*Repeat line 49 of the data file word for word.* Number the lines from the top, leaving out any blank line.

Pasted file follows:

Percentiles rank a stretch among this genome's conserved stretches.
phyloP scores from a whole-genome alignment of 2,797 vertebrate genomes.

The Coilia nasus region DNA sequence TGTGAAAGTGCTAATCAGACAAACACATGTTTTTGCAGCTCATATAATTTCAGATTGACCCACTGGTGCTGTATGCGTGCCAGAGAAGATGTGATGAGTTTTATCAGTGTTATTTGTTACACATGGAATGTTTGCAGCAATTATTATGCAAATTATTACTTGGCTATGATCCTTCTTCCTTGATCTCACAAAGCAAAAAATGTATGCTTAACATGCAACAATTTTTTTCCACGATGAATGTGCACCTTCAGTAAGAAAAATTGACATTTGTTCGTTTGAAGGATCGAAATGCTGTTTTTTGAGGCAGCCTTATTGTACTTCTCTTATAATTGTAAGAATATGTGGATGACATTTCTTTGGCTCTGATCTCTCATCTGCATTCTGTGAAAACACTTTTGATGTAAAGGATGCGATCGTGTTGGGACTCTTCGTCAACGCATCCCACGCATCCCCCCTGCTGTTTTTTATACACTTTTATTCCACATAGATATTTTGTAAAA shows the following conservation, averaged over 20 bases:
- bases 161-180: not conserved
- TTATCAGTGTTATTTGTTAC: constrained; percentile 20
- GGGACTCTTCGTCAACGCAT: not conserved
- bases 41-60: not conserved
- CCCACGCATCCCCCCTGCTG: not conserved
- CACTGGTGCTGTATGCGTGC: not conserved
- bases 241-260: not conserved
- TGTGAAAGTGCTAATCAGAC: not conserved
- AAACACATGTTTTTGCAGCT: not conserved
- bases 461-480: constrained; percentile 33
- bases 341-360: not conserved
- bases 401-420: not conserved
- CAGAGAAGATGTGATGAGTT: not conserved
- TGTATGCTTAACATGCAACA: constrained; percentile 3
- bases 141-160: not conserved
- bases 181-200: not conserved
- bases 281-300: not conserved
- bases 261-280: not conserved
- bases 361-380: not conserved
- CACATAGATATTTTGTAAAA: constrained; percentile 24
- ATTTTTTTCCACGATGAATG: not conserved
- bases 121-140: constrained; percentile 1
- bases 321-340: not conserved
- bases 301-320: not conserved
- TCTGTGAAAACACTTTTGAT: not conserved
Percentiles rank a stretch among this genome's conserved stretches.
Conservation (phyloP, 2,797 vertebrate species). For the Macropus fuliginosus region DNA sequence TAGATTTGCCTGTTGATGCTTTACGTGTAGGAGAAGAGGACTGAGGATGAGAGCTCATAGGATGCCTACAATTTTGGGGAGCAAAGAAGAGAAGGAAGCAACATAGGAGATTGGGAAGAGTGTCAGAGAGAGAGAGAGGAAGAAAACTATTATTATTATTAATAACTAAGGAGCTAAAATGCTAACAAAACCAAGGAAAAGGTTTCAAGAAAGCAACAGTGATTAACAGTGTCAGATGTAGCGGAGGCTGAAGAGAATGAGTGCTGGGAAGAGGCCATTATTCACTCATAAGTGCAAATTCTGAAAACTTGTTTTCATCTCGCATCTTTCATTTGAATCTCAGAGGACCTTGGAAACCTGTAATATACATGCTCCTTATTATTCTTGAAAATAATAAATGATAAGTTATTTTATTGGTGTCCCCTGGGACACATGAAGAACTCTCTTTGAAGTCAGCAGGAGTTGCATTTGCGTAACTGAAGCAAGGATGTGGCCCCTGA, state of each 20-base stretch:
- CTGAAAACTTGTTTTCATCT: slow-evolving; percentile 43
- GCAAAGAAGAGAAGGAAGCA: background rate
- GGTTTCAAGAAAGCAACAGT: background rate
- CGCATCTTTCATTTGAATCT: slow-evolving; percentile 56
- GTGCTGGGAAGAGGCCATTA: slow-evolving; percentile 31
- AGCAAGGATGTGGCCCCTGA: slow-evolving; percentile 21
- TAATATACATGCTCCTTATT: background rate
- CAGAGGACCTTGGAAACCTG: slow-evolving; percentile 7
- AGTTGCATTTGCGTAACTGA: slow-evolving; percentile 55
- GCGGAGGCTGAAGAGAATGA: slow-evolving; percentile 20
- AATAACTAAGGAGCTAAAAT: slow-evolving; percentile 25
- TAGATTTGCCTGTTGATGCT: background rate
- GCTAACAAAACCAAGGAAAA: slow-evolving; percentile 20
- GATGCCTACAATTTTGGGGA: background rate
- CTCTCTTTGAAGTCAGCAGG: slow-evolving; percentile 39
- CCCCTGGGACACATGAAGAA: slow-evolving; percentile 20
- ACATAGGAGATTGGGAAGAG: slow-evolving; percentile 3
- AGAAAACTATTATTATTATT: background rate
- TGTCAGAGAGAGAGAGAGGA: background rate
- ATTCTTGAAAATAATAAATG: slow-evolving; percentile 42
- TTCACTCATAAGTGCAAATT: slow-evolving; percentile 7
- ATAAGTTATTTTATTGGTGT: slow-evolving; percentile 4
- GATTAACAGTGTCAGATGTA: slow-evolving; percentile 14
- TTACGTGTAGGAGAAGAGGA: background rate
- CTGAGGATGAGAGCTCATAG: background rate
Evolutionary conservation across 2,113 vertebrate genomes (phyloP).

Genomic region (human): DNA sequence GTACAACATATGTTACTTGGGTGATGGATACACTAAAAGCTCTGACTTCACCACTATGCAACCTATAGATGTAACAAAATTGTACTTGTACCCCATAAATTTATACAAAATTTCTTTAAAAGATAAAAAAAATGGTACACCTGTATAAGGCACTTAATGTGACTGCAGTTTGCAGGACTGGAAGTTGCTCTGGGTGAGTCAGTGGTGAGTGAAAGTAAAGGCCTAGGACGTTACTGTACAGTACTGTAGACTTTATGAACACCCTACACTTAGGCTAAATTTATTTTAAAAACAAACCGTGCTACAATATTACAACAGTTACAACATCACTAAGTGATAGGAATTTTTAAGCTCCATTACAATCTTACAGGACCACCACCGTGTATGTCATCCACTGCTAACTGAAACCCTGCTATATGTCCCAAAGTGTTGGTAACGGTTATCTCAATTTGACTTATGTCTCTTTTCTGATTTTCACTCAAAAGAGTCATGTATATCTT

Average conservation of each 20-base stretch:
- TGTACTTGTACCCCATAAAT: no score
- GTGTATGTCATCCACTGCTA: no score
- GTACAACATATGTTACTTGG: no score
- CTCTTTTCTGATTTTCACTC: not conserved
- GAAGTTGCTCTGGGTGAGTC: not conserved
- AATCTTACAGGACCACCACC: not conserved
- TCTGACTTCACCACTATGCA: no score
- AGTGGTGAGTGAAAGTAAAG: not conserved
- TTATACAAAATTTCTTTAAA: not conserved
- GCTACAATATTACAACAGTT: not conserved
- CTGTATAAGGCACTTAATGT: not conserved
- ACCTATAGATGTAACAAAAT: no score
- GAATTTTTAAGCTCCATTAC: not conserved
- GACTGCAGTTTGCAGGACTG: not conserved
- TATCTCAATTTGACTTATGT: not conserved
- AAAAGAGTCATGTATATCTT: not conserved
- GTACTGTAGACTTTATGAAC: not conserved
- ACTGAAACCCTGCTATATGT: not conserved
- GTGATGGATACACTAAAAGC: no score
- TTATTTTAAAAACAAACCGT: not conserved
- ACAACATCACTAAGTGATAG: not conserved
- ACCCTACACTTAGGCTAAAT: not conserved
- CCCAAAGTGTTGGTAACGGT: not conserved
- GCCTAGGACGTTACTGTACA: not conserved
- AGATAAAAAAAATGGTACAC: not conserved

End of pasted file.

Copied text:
- TGTCAGAGAGAGAGAGAGGA: background rate